5 Things I Want to Say to My Ex-Husband

Girls night out. Yes, one of the benefits of visitation, you actually get to do things for yourself. I get to go places, study, write and do things, no need to find a babysitter, they are with the other parent.

Photo credit Jason Short @Flickr

Photo credit Jason Short @Flickr

Over a lovely dinner my girlfriend asks me: “So, Ostara, if there are 5 things you could tell Ex, what would they be?”

“Uhm…….. Hello and Goodbye?” Laughter.

Driving home I thought about this a little more. This wasn’t fair. I really don’t have much, if anything, left to say to Ex, but it is not that all in the marriage was bad. And you don’t just erase 14 years of your life as if it was meaningless. That would say more about me, then about the marriage or Ex. So here it goes, my 4 things, as I really can’t come up with a meaningful 5th.

Thank you for the kids

Yes, it takes 2 to tango. The beautiful, gorgeous, wonderful, intelligent, well-mannered, funny, delightful (I’m the mother, of course I’m going to gush and be biased!) kids are a product of you and me. And I would not want to have missed out on them for anything in the world. Let’s always celebrate their uniqueness and cherish them. We may be divorced, but we are still parents.

Thank you for the good times

Psychopaths are frauds, and perhaps the good times were just illusions. Whether they were or were not doesn’t matter any longer and I’d like to keep the good memories. Questioning whether it was all make-believe or not, would not only take away from the past, but also from the present. It is not worth my emotional energy. The marriage was a life lesson from which I hopefully have learned, both good and bad.

Thank you for filing for divorce

Yes, I may have had the courage to throw you out of the house, I could never have mustered up the guts to actually file for divorce. Early on in the divorce proceedings I re-read my diaries. I had started when I was 12 and my last entry was 31 December 2004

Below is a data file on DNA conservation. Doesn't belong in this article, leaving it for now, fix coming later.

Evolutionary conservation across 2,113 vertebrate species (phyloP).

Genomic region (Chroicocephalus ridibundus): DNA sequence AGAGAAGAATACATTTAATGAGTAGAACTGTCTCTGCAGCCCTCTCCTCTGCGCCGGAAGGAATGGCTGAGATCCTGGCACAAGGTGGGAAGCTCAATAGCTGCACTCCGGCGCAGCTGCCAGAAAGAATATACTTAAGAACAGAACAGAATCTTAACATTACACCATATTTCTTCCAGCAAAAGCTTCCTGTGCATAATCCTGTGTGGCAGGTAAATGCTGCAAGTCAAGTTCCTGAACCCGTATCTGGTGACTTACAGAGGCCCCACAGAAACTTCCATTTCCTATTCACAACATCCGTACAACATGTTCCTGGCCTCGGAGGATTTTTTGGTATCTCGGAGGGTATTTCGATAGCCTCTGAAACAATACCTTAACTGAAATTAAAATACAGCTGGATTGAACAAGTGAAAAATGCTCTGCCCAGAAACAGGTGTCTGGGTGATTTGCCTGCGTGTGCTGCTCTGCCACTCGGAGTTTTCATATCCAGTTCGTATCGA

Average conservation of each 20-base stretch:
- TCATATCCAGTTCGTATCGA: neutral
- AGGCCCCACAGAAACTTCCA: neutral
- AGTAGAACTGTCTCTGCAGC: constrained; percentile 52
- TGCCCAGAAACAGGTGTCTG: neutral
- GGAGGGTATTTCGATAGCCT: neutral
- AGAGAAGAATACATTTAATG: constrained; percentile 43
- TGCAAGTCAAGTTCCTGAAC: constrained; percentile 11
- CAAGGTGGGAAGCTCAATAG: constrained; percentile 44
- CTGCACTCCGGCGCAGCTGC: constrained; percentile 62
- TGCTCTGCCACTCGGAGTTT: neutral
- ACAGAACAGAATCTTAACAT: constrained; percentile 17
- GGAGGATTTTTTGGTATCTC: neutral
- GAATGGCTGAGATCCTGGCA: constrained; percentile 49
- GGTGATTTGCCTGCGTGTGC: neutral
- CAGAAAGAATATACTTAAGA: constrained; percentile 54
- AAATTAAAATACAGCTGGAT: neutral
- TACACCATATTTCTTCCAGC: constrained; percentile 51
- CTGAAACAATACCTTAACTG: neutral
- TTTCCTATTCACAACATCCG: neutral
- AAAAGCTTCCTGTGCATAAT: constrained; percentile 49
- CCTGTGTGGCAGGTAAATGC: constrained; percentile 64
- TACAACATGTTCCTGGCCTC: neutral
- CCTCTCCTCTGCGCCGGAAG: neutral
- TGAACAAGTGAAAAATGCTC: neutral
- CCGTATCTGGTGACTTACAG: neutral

“Ex doesn’t want me to write to you any longer, it makes him uncomfortable, he thinks I only write bad things about him. “My husband is bad”. I’m sorry to let you go, you have been a source of release and reflection, but in a marriage you don’t do what hurts your spouse. So goodbye.”

The ultimate mind-control.

20 years of writing and my sole support network with my family being overseas had to be taken away because it was a thread to you.

But that is not me any more, divorce has set me free.

Free to pursue my dreams again. Free to love. Free to be loved. Free to cherish and be cherished. Free to (re-)connect with my friends, and I have some awesome friends out there. Free to enjoy life.

Without the divorce, my life would not have been where it is now. Had you not filed, this all would not have happened, and I’m grateful for that.

I wish you happiness

A happy father makes for happy kids. As a mother, want the best for the kids, so I really hope that you are happy. It is really that simple.

Yes, it is a short list.

The Child’s Voice in Divorce; Trending Topics on Twitter

Yesterday I read that Topsy now has a database with analytics about all the Tweet in cyberspace since 2006. I casually browsed to the site and entered some random #s. As you know from my previous posts, I’m “slightly” annoyed with the lack of rights children have in a divorce, so I also entered #fathersrights, #mothersrights and #childrensrights.

Trending Topics on Twitter 8/15 - 9/15/2013The results were slightly disturbing, so this morning, coffee in hand, I decided to look a little more in-depth into these statistics. What are people really tweeting about? What is the relevance to family court, or custody disputes?

#childrensrights (316 tweets)

At first I was relieved that there were actual, and relatively many, tweets about Children’s Rights, until I started to dissect the tweets and their actual topics. There is a lot of injustice done to children all over the world. The child’s right to education, child brides, failed circumcision, rape, the underground child adoption exchange (this one leaves me speechless, but telling of our society), poverty, cannabis therapy.